Understand The Link Between Protein Intake And High Blood Pressure

Updated at: Jul 18, 2020
Understand The Link Between Protein Intake And High Blood Pressure

It has been studied that up to one-third of adults fail to incorporate an adequate amount of protein in their diet.

Tavishi Dogra
Healthy DietWritten by: Tavishi DograPublished at: Jul 14, 2020

Hemp protein powder and high blood pressure: A significant and essential element for life, protein is a building block of every human cell and is actively involved in the crucial biochemical functions of the human body. Along with fats and carbohydrates, protein stands out to be one of the significant macro-nutrients ruling our body. It's chiefly a critical component necessary for growth, development, and repair of the tissue. So, eating a sufficient amount of protein daily is obligatory to stave off undernourishment along with preserving muscle mass and strength as we continue to age.

Protein intake and high blood pressure

Recent research published in Circulation reported that increasing protein intake might help lower systolic blood pressure by more than two mmHg in comparison with the consumption of carbohydrates. We all love food which is rich in salt. We love our processed food, the mouth-watering delicious burgers, and pizzas. However, excessive consumption of processed food which is high in salt (containing 40% sodium and 60% chloride) is never a good idea. Too much salt upset the compound balance in our body causing our arteries to narrow which results in more strain on the heart to pump out blood since the amount of blood flowing through the arteries is now less, and the organs aren’t receiving enough blood. This leads to chest pains, breathlessness, strokes, kidney damage, permanent nerve damage and heart attacks. The first thing we need to have is a reference – 120/80 is the normal blood pressure.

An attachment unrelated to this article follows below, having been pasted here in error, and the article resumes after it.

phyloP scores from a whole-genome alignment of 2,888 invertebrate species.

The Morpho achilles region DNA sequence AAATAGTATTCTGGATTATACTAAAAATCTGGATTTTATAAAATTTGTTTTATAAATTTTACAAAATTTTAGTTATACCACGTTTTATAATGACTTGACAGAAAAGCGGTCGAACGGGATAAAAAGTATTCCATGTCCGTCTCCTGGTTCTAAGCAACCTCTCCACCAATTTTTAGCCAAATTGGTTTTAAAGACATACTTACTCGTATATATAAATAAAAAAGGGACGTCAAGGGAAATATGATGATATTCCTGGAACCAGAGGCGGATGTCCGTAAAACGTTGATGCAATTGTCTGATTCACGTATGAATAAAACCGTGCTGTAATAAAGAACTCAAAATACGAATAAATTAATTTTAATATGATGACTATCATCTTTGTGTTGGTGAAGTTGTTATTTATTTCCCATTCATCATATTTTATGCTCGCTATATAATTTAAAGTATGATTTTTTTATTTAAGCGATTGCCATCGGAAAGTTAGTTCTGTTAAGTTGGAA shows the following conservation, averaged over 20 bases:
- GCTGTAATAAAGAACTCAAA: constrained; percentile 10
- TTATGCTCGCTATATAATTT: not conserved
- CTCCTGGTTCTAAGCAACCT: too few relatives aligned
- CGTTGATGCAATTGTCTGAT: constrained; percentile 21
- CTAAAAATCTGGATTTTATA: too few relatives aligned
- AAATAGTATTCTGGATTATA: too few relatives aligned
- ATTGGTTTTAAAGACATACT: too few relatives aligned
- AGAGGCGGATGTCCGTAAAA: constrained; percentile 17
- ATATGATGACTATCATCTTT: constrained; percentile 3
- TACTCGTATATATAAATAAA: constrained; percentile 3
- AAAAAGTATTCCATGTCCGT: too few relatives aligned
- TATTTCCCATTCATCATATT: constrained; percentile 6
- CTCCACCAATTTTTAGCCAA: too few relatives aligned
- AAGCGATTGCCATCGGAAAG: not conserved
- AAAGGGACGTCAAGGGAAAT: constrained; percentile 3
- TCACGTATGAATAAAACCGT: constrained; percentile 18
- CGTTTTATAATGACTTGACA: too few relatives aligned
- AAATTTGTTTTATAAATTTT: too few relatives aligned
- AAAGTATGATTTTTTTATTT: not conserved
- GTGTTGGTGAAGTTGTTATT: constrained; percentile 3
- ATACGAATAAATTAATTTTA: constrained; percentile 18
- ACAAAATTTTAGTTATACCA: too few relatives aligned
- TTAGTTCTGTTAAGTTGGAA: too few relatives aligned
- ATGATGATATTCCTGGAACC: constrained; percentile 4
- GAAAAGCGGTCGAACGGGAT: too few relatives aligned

Also Read: Easy Homemade Protein Shakes And Bars Recipes

How can high blood pressure be controlled?

The second thing we need to understand is that in some cases, hypertension can be controlled by walking, exercising and above all, following a proper diet. There are a few things which need to be avoided, and have listed them down for your reference:

  • Moderate the amount of processed food intake
  • Food containing excessive salt like chips, papads, salted nuts, and salted popcorns should also, be avoided
  • Choose whole grains, whole pulses, and lean proteins such as fish and poultry

  • Avoid frying. Instead, the cooking method should be baking, broiling, roasting, steaming
  • Avoid saturated fats, Trans fats, and cholesterol-rich foods. Include foods containing omega
  • Three fatty acids like walnut and flax seeds
  • Use skimmed milk and milk products
  • Take plenty of fruits and vegetables
  • Limit alcohol intake

How much protein to consume?

You will be able to receive 46 grams/day of protein in one serving of low-fat Greek yoghurt, a four oz. Although people who are trying to build muscle mass may require more protein amount for their body. Based on the percentage of calories, for an active adult, roughly about ten per cent of calories should come from proteins. Curbing the red meat consumed and instead of involving healthier sources of protein such as low-fat dairy products, salmon, yoghurt, or beans will majorly help in balancing the protein intake. A high protein diet for seniors should include nuts, eggs, protein shakes, salads, and meat.

Protein for Older Adults

Older adults must consume more amount of protein-rich foods when trying to shed kilos, dealing with a lingering or severe illness. This is because, during these traumatic periods, ageing bodies tend to process protein less competently and require more of it to uphold muscle mass and strength, bone health, and other vital physical functions. Alongside even seniors who are healthy necessitate more amount of proteins than when they were younger to facilitate in preserving muscle mass. Pooled with a propensity to become more inactive, this puts them at increased peril of weakening muscles, compromised flexibility, slower retrieval from bouts of illness, and the loss of independence.

(Medically reviewed by Ms Daljit Kaur, Chief of Dietetics, Fortis Escorts, Okhla Road, Delhi).

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